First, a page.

Today is the first day for NFL teams to begin franchise tagging their franchise players, and it is important to remember, especially in Philadelphia these days, that Sam Bradford is not the answer and tagging him would likely lead to more bad than good.
With the franchise tag at an estimated at almost $20 million dollars, the deal would chew up almost 10% of their total salary cap, and unless you think Sam Bradford belongs in the same category as Peyton “1-2 years ago” Manning and Drew Brees, Bradford cannot pull that kind of money.
It seems to come down to a simple trend:
OverTheCap- “With Aaron Rodgers now eliminated from winning the Super Bowl, it means that Steve Young’s record as the highest salary cap clogging QB to win a Super Bowl remains intact. Young’s cap figure that season took up 13.1% of the 49ers salary cap. That year was 1994, the first year the salary cap was in existence. So in 20 years no Super Bowl winning team has invested a higher percentage of their cap on a QB than the first team to ever win one in the cap era. Yet teams continue to pour more and more money into that position each season.
Since Young’s championship in 1994, only three other quarterbacks have eaten up 10% of their teams salary cap- Eli Manning in 2011 (11.7%), Peyton Manning in 2006 (10.4%), and Brett Favre in 1996 (10.2%). The average spend on a Super Bowl QB has been just 6.4%.”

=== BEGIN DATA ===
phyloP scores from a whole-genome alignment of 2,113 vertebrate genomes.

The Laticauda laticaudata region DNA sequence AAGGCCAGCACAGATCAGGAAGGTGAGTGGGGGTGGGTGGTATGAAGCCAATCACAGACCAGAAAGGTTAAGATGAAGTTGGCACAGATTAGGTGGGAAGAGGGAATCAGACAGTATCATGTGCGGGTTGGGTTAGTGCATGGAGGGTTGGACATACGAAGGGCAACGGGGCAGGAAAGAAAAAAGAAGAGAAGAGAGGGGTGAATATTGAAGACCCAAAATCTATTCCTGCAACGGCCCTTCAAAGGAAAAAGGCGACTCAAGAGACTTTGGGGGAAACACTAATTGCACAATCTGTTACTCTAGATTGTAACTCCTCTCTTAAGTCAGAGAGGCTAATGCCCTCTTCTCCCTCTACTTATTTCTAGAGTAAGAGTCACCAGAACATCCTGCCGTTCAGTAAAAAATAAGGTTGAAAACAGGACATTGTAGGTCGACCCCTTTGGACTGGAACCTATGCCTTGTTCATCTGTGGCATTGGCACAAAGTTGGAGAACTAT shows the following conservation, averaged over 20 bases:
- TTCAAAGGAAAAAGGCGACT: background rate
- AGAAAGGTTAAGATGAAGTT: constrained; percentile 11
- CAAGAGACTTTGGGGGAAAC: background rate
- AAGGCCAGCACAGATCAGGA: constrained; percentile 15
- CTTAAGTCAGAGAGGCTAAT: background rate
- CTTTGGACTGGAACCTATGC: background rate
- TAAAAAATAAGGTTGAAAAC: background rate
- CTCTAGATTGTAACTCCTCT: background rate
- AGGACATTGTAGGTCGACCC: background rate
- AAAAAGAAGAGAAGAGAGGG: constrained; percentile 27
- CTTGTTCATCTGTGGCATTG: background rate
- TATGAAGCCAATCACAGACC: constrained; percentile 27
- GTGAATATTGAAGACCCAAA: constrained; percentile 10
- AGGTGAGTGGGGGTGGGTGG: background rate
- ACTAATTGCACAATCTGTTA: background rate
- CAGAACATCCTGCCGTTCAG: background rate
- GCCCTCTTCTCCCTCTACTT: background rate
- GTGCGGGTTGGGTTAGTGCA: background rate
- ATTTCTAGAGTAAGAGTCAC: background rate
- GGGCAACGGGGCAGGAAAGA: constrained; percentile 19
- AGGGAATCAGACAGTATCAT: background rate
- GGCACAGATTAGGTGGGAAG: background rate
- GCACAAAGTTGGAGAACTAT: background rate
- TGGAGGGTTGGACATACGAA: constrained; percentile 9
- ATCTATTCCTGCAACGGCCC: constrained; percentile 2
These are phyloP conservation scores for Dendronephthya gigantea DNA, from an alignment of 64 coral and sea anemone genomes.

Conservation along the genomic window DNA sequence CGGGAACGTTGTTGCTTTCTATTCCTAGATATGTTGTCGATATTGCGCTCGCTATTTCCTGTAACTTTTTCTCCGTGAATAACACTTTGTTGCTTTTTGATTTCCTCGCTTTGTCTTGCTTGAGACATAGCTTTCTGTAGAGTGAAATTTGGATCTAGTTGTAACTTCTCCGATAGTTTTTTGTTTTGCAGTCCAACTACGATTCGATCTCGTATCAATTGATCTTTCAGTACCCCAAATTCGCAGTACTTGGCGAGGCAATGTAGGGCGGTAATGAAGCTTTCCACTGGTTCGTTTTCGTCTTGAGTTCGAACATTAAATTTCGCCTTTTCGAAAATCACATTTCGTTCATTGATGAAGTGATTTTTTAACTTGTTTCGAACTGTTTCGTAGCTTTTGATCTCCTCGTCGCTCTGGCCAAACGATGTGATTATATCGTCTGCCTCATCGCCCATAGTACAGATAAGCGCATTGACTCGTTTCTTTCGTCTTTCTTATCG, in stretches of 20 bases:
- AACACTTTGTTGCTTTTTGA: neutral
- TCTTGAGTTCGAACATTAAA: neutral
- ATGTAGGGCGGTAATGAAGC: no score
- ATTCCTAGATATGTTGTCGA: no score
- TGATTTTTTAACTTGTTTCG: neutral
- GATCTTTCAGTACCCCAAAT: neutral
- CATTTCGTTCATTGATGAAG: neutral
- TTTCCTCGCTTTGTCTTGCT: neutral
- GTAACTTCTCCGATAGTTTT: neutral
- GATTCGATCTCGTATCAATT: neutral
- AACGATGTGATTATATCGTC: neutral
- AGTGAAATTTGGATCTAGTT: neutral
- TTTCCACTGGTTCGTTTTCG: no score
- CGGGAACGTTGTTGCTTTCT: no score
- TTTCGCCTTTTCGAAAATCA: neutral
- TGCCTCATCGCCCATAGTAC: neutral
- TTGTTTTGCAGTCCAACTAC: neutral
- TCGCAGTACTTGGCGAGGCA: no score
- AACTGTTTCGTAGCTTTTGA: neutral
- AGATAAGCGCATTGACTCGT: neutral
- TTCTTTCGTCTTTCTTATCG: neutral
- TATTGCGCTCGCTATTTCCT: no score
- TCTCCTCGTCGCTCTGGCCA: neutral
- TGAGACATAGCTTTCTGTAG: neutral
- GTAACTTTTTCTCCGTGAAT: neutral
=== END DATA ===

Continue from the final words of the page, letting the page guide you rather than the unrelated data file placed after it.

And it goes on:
Of Course, at the top end of talent in the NFL, you have to pay big to keep the superstars on your roster, but it is clearly no mistake that the Patriots have been able to maintain a level of consistent excellence that the league has never seen before in the salary cap era — Because the Patriots pay their quarterback close to the league average and Tom Brady is more interested in strengthening his team’s surrounding talent than his own finances.
If Bradford is willing to sign for closer to $10 million per year, he becomes a more viable option, but this team is several pieces away from true contention outside their NFC East, so to invest this much money at the very beginning of the Dougy Pederson rebuilding era, would hamstring the Eagles for many 8-8 seasons to come.